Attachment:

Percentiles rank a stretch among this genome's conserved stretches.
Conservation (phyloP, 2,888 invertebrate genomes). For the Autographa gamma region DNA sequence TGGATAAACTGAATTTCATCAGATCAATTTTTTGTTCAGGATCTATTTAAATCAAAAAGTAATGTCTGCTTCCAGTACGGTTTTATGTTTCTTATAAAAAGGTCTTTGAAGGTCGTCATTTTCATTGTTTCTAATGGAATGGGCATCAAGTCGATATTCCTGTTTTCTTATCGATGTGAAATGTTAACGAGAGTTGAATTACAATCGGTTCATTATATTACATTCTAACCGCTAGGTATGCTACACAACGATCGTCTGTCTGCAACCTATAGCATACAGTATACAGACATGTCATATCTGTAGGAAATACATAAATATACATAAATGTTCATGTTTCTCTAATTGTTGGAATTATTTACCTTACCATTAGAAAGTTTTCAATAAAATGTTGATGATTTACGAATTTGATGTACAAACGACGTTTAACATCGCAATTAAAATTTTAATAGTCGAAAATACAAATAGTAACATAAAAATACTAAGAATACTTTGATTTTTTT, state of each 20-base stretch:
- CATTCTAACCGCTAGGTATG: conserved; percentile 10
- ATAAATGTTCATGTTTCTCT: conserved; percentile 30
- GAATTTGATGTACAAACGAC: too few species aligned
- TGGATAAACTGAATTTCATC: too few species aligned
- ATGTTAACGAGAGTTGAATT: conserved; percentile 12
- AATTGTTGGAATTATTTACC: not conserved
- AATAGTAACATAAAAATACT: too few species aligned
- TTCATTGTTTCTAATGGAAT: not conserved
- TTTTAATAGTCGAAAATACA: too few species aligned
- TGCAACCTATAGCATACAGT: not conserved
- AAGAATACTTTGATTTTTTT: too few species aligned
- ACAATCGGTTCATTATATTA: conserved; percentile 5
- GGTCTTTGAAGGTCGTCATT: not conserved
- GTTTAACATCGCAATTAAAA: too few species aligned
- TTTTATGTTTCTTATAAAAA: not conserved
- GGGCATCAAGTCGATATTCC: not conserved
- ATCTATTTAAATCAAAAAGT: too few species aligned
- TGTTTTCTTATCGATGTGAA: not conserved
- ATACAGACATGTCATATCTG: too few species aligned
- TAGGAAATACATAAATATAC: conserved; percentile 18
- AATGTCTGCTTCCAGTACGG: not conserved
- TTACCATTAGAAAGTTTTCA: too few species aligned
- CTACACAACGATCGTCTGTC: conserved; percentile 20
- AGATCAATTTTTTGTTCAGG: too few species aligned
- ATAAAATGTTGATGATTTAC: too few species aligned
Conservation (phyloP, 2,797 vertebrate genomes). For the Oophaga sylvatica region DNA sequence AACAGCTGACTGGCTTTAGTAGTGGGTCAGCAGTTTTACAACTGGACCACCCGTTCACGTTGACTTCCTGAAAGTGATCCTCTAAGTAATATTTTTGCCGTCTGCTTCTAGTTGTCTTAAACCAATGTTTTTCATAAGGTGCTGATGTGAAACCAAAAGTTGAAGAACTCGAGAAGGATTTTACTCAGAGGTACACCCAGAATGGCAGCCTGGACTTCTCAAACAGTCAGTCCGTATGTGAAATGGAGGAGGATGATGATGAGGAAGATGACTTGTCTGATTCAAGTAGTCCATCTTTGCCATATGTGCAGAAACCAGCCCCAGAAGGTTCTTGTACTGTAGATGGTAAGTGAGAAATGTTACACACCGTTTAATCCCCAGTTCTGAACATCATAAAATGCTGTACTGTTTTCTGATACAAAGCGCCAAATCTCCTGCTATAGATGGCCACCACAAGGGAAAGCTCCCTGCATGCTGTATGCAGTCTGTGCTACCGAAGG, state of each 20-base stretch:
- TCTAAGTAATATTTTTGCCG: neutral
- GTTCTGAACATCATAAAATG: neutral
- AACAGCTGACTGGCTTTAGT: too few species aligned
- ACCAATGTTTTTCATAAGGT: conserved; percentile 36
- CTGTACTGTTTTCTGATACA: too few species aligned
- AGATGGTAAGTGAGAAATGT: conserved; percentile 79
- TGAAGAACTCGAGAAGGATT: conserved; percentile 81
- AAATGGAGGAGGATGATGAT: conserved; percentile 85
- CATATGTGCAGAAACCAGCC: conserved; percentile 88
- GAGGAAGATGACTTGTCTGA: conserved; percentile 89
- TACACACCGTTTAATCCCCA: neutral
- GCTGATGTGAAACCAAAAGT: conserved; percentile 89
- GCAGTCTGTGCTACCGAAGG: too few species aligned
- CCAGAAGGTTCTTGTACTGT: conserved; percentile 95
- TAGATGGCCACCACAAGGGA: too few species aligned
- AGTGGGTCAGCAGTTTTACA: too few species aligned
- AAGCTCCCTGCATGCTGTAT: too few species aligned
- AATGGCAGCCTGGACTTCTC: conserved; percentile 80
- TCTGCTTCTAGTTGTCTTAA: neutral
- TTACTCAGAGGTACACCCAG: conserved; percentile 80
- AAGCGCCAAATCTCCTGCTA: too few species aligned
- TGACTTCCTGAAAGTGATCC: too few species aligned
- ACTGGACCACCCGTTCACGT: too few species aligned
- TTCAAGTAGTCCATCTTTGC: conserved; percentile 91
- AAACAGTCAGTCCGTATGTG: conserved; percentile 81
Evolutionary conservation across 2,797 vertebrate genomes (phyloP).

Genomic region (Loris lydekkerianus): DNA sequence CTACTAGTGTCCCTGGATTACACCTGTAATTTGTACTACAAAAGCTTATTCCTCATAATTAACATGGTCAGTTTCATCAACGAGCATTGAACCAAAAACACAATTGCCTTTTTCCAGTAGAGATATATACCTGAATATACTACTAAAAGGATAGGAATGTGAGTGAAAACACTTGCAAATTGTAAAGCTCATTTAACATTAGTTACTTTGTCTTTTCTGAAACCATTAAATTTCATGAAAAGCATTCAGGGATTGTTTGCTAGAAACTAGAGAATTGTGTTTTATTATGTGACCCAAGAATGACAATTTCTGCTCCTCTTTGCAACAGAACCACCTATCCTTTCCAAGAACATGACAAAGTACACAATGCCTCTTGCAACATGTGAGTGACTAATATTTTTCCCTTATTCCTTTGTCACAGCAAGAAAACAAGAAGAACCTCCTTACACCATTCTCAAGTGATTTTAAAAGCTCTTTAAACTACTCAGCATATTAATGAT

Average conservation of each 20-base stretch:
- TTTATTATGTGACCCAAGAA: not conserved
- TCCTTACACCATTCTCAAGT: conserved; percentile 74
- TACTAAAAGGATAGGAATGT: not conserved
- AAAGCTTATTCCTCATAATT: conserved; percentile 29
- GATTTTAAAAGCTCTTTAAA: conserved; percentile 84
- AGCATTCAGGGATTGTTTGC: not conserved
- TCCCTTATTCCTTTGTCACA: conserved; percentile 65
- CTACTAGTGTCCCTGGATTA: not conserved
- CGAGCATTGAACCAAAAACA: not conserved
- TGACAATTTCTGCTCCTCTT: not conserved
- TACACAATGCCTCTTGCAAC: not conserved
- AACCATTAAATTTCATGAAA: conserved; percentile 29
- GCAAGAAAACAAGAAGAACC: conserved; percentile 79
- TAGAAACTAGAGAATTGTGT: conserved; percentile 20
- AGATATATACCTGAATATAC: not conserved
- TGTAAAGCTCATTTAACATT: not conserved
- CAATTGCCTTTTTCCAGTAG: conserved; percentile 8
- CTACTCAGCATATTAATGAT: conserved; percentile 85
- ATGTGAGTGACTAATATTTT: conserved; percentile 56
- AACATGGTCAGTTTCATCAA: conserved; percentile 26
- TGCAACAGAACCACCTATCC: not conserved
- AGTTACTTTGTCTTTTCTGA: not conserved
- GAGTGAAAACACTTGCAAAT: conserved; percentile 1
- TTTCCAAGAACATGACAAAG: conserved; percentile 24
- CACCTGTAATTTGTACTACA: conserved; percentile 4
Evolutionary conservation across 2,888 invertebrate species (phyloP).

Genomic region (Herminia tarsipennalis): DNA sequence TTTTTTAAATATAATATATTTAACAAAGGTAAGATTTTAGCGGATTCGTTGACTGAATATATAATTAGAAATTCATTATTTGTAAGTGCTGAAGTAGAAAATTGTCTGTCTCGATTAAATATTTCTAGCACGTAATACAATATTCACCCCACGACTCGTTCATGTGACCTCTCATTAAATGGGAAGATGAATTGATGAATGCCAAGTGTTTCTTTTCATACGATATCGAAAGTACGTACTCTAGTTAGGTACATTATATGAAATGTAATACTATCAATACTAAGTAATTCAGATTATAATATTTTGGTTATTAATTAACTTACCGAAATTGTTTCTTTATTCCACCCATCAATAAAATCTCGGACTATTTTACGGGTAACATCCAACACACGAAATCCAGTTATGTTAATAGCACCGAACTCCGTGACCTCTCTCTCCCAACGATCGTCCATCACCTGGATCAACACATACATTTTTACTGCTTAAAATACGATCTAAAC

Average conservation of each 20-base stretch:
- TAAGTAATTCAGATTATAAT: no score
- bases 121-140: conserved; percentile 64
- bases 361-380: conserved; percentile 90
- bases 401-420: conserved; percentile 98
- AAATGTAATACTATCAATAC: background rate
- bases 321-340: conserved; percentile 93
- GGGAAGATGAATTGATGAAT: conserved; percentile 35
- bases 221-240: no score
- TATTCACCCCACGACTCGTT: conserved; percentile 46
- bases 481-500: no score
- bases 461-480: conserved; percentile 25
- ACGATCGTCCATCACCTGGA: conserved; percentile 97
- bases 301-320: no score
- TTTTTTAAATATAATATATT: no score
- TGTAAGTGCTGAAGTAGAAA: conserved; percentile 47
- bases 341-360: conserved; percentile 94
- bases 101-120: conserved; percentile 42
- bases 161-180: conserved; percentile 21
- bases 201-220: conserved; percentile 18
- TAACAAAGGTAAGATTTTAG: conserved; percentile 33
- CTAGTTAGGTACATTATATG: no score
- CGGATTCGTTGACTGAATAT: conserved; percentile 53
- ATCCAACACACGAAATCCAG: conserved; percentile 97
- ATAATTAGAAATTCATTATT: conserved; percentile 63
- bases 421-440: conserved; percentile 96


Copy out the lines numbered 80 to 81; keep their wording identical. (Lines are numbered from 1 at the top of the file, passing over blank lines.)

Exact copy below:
- TTTCCAAGAACATGACAAAG: conserved; percentile 24
- CACCTGTAATTTGTACTACA: conserved; percentile 4